Last week, after 18 and a half beautiful years together, we said goodbye to our beloved cat, Cairo. It was time and he was ready, though we were not. But because we had promised to always take care of him, way back when he was just shadows of tiger stripes peeping through his queen mother’s stretched belly skin, we put on our brave hats and made the appointment to set him free.
It was as graceful a transition as we’d hoped it would be, thanks to our good friends at Hope Vet. There was music, Mozart’s Suite for Strings, and much cooing and kissing and cuddling. And of course tears. Lots and lots of tears.
Since then, and in our grief, my husband and I have taken turns pondering where, if anywhere, our Cairo might be. We are not God people in the religious sense, so these profound life questions often wax toward the philosophical. What we have noticed is that, rather than imagining him in some contrived heaven—chasing mice across some idealized landscape—we prefer to take comfort in the nature all around us, and the idea that Cairo has rejoined with some energetic source of creation and destruction.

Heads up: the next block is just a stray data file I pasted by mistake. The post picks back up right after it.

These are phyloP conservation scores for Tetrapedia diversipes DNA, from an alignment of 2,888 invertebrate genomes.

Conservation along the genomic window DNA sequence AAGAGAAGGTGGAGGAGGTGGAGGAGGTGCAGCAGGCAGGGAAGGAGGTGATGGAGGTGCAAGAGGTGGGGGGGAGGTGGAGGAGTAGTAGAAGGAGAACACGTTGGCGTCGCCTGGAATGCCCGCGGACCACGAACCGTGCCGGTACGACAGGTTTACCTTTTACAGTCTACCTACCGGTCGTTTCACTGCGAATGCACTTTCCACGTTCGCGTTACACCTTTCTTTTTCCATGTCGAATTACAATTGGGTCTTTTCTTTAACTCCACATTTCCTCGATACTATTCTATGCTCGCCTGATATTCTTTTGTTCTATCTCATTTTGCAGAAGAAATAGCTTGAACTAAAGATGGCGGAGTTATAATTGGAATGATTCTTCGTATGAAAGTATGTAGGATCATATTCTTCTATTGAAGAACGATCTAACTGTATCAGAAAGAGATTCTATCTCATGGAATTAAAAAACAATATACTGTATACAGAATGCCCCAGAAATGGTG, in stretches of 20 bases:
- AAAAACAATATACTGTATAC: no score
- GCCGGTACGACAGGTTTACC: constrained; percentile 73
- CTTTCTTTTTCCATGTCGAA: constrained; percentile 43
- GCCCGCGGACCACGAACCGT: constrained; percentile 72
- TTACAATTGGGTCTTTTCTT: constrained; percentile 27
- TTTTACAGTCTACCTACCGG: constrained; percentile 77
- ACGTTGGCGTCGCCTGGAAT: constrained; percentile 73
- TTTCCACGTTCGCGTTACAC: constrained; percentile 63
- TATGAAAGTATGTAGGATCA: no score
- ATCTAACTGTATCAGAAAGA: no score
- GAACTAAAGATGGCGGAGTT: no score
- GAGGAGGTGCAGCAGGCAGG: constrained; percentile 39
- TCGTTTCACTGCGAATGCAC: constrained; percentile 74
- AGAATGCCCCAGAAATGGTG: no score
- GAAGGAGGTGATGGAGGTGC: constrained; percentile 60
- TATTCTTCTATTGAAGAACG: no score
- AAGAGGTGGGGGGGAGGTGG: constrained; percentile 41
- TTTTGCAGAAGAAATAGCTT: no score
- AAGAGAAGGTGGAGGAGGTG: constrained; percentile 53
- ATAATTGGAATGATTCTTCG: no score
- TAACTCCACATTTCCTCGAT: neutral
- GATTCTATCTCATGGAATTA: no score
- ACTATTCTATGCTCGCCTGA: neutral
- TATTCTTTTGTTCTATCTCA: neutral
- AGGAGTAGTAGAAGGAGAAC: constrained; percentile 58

What nature gives, it takes away.
If you are a nature-lover of longstanding, you feel the ache of this in your bones. And yet in spite of grieving over the death of loved ones, the extinction of species, the fracking of the Earth’s surface, you draw solace from natural and human creations, in poems and slithering ribbon snakes, in science and shooting stars, in the kaleidoscope beauty that is constantly upwelling from this mystery we call life.
This post itself is a consoling creation, a chance to remember our beloved companion, a cause for gratitude and joy.
(the Missing Link Boy)
aka “Bunny”, aka “Mitts”, aka “Beast-O-My-Heart”,
aka “Kai”, aka “Topo Gigio”
November 25, 1995 – July 30, 2014
Always in our hearts…